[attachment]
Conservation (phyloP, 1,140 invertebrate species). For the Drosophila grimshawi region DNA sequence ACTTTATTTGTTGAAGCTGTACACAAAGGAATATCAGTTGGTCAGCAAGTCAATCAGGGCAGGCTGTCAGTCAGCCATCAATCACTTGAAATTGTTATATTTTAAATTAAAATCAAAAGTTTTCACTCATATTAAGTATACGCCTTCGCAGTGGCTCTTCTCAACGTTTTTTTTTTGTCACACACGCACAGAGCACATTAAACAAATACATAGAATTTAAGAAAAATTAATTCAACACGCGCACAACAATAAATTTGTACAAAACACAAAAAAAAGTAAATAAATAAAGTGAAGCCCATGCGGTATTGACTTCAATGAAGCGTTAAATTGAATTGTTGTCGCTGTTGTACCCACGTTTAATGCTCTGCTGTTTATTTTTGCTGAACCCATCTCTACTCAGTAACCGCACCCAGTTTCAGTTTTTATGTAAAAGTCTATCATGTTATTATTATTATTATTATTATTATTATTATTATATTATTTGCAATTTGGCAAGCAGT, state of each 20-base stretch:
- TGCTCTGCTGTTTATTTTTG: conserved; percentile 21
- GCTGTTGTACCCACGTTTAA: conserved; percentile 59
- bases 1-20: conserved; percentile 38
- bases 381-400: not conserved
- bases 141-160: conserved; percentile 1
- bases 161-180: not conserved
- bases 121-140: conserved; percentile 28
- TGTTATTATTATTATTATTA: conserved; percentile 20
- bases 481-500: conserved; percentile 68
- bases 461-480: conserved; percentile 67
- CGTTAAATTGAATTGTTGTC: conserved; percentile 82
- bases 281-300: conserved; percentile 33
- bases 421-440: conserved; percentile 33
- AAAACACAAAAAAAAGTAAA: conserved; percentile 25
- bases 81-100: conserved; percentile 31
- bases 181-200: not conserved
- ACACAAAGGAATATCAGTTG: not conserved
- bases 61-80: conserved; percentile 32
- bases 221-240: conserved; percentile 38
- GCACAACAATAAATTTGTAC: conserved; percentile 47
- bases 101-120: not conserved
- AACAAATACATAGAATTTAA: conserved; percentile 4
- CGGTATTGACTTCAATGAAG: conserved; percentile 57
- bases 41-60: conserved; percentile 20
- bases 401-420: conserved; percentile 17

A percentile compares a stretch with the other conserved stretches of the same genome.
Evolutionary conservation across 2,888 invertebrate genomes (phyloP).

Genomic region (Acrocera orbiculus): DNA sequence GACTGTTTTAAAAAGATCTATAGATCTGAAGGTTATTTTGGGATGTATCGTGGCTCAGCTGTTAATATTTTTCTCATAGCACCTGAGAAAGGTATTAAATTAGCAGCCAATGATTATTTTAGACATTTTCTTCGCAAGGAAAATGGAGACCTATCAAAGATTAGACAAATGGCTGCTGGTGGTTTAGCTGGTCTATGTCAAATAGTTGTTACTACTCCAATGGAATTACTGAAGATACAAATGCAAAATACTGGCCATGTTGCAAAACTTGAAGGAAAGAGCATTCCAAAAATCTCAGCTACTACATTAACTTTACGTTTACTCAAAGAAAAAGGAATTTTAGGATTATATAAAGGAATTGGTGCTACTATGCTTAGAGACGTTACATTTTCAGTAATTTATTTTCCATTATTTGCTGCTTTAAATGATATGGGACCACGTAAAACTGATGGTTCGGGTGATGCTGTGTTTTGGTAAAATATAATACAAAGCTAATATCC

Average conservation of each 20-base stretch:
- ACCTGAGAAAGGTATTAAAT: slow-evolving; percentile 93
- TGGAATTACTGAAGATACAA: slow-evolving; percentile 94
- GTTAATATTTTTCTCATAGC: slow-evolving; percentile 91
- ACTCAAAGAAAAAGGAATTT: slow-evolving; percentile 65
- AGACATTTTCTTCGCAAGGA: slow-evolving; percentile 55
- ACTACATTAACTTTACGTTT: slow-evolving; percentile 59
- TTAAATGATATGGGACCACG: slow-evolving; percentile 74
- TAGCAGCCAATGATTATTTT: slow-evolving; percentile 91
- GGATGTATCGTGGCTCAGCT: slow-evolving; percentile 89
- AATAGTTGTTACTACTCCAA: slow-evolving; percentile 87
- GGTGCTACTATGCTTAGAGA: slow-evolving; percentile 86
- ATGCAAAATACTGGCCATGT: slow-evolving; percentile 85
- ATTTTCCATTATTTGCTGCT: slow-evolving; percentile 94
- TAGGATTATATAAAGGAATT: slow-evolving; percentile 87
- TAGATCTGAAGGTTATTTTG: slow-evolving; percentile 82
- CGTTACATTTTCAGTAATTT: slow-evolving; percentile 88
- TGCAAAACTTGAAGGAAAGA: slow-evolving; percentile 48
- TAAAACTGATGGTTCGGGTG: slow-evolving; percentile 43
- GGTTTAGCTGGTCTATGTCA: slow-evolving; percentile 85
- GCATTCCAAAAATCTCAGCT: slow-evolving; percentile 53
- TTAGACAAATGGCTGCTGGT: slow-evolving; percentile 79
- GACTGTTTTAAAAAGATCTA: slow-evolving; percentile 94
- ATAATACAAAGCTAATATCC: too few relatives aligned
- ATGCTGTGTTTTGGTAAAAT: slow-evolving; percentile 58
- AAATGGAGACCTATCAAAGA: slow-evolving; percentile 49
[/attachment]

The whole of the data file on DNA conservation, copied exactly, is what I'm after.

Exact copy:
Conservation (phyloP, 1,140 invertebrate species). For the Drosophila grimshawi region DNA sequence ACTTTATTTGTTGAAGCTGTACACAAAGGAATATCAGTTGGTCAGCAAGTCAATCAGGGCAGGCTGTCAGTCAGCCATCAATCACTTGAAATTGTTATATTTTAAATTAAAATCAAAAGTTTTCACTCATATTAAGTATACGCCTTCGCAGTGGCTCTTCTCAACGTTTTTTTTTTGTCACACACGCACAGAGCACATTAAACAAATACATAGAATTTAAGAAAAATTAATTCAACACGCGCACAACAATAAATTTGTACAAAACACAAAAAAAAGTAAATAAATAAAGTGAAGCCCATGCGGTATTGACTTCAATGAAGCGTTAAATTGAATTGTTGTCGCTGTTGTACCCACGTTTAATGCTCTGCTGTTTATTTTTGCTGAACCCATCTCTACTCAGTAACCGCACCCAGTTTCAGTTTTTATGTAAAAGTCTATCATGTTATTATTATTATTATTATTATTATTATTATTATATTATTTGCAATTTGGCAAGCAGT, state of each 20-base stretch:
- TGCTCTGCTGTTTATTTTTG: conserved; percentile 21
- GCTGTTGTACCCACGTTTAA: conserved; percentile 59
- bases 1-20: conserved; percentile 38
- bases 381-400: not conserved
- bases 141-160: conserved; percentile 1
- bases 161-180: not conserved
- bases 121-140: conserved; percentile 28
- TGTTATTATTATTATTATTA: conserved; percentile 20
- bases 481-500: conserved; percentile 68
- bases 461-480: conserved; percentile 67
- CGTTAAATTGAATTGTTGTC: conserved; percentile 82
- bases 281-300: conserved; percentile 33
- bases 421-440: conserved; percentile 33
- AAAACACAAAAAAAAGTAAA: conserved; percentile 25
- bases 81-100: conserved; percentile 31
- bases 181-200: not conserved
- ACACAAAGGAATATCAGTTG: not conserved
- bases 61-80: conserved; percentile 32
- bases 221-240: conserved; percentile 38
- GCACAACAATAAATTTGTAC: conserved; percentile 47
- bases 101-120: not conserved
- AACAAATACATAGAATTTAA: conserved; percentile 4
- CGGTATTGACTTCAATGAAG: conserved; percentile 57
- bases 41-60: conserved; percentile 20
- bases 401-420: conserved; percentile 17

A percentile compares a stretch with the other conserved stretches of the same genome.
Evolutionary conservation across 2,888 invertebrate genomes (phyloP).

Genomic region (Acrocera orbiculus): DNA sequence GACTGTTTTAAAAAGATCTATAGATCTGAAGGTTATTTTGGGATGTATCGTGGCTCAGCTGTTAATATTTTTCTCATAGCACCTGAGAAAGGTATTAAATTAGCAGCCAATGATTATTTTAGACATTTTCTTCGCAAGGAAAATGGAGACCTATCAAAGATTAGACAAATGGCTGCTGGTGGTTTAGCTGGTCTATGTCAAATAGTTGTTACTACTCCAATGGAATTACTGAAGATACAAATGCAAAATACTGGCCATGTTGCAAAACTTGAAGGAAAGAGCATTCCAAAAATCTCAGCTACTACATTAACTTTACGTTTACTCAAAGAAAAAGGAATTTTAGGATTATATAAAGGAATTGGTGCTACTATGCTTAGAGACGTTACATTTTCAGTAATTTATTTTCCATTATTTGCTGCTTTAAATGATATGGGACCACGTAAAACTGATGGTTCGGGTGATGCTGTGTTTTGGTAAAATATAATACAAAGCTAATATCC

Average conservation of each 20-base stretch:
- ACCTGAGAAAGGTATTAAAT: slow-evolving; percentile 93
- TGGAATTACTGAAGATACAA: slow-evolving; percentile 94
- GTTAATATTTTTCTCATAGC: slow-evolving; percentile 91
- ACTCAAAGAAAAAGGAATTT: slow-evolving; percentile 65
- AGACATTTTCTTCGCAAGGA: slow-evolving; percentile 55
- ACTACATTAACTTTACGTTT: slow-evolving; percentile 59
- TTAAATGATATGGGACCACG: slow-evolving; percentile 74
- TAGCAGCCAATGATTATTTT: slow-evolving; percentile 91
- GGATGTATCGTGGCTCAGCT: slow-evolving; percentile 89
- AATAGTTGTTACTACTCCAA: slow-evolving; percentile 87
- GGTGCTACTATGCTTAGAGA: slow-evolving; percentile 86
- ATGCAAAATACTGGCCATGT: slow-evolving; percentile 85
- ATTTTCCATTATTTGCTGCT: slow-evolving; percentile 94
- TAGGATTATATAAAGGAATT: slow-evolving; percentile 87
- TAGATCTGAAGGTTATTTTG: slow-evolving; percentile 82
- CGTTACATTTTCAGTAATTT: slow-evolving; percentile 88
- TGCAAAACTTGAAGGAAAGA: slow-evolving; percentile 48
- TAAAACTGATGGTTCGGGTG: slow-evolving; percentile 43
- GGTTTAGCTGGTCTATGTCA: slow-evolving; percentile 85
- GCATTCCAAAAATCTCAGCT: slow-evolving; percentile 53
- TTAGACAAATGGCTGCTGGT: slow-evolving; percentile 79
- GACTGTTTTAAAAAGATCTA: slow-evolving; percentile 94
- ATAATACAAAGCTAATATCC: too few relatives aligned
- ATGCTGTGTTTTGGTAAAAT: slow-evolving; percentile 58
- AAATGGAGACCTATCAAAGA: slow-evolving; percentile 49